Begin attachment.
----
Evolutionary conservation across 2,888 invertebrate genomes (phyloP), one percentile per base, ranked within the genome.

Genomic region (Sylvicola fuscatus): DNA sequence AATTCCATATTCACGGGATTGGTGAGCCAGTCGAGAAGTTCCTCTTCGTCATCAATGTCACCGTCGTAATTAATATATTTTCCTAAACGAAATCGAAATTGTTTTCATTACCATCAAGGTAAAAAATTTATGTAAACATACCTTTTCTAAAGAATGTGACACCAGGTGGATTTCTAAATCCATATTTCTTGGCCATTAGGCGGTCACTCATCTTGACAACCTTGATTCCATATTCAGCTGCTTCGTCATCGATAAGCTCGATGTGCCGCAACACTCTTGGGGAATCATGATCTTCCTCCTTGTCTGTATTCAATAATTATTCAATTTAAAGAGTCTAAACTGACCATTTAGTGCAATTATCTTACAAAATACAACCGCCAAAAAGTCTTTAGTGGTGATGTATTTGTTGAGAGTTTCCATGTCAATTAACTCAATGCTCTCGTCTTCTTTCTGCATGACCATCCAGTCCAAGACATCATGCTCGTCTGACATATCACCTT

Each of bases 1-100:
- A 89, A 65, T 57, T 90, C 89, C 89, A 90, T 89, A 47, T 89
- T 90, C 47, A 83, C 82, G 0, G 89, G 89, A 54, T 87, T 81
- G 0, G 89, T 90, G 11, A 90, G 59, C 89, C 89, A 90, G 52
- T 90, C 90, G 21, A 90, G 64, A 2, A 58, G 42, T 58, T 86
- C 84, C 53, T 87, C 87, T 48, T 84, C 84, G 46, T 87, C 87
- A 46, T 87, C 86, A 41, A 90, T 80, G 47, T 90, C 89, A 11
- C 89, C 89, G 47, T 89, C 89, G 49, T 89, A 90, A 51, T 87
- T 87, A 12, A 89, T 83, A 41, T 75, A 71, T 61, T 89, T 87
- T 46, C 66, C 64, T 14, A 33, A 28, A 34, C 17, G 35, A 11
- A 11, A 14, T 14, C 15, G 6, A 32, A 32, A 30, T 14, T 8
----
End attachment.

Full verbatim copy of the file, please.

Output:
Evolutionary conservation across 2,888 invertebrate genomes (phyloP), one percentile per base, ranked within the genome.

Genomic region (Sylvicola fuscatus): DNA sequence AATTCCATATTCACGGGATTGGTGAGCCAGTCGAGAAGTTCCTCTTCGTCATCAATGTCACCGTCGTAATTAATATATTTTCCTAAACGAAATCGAAATTGTTTTCATTACCATCAAGGTAAAAAATTTATGTAAACATACCTTTTCTAAAGAATGTGACACCAGGTGGATTTCTAAATCCATATTTCTTGGCCATTAGGCGGTCACTCATCTTGACAACCTTGATTCCATATTCAGCTGCTTCGTCATCGATAAGCTCGATGTGCCGCAACACTCTTGGGGAATCATGATCTTCCTCCTTGTCTGTATTCAATAATTATTCAATTTAAAGAGTCTAAACTGACCATTTAGTGCAATTATCTTACAAAATACAACCGCCAAAAAGTCTTTAGTGGTGATGTATTTGTTGAGAGTTTCCATGTCAATTAACTCAATGCTCTCGTCTTCTTTCTGCATGACCATCCAGTCCAAGACATCATGCTCGTCTGACATATCACCTT

Each of bases 1-100:
- A 89, A 65, T 57, T 90, C 89, C 89, A 90, T 89, A 47, T 89
- T 90, C 47, A 83, C 82, G 0, G 89, G 89, A 54, T 87, T 81
- G 0, G 89, T 90, G 11, A 90, G 59, C 89, C 89, A 90, G 52
- T 90, C 90, G 21, A 90, G 64, A 2, A 58, G 42, T 58, T 86
- C 84, C 53, T 87, C 87, T 48, T 84, C 84, G 46, T 87, C 87
- A 46, T 87, C 86, A 41, A 90, T 80, G 47, T 90, C 89, A 11
- C 89, C 89, G 47, T 89, C 89, G 49, T 89, A 90, A 51, T 87
- T 87, A 12, A 89, T 83, A 41, T 75, A 71, T 61, T 89, T 87
- T 46, C 66, C 64, T 14, A 33, A 28, A 34, C 17, G 35, A 11
- A 11, A 14, T 14, C 15, G 6, A 32, A 32, A 30, T 14, T 8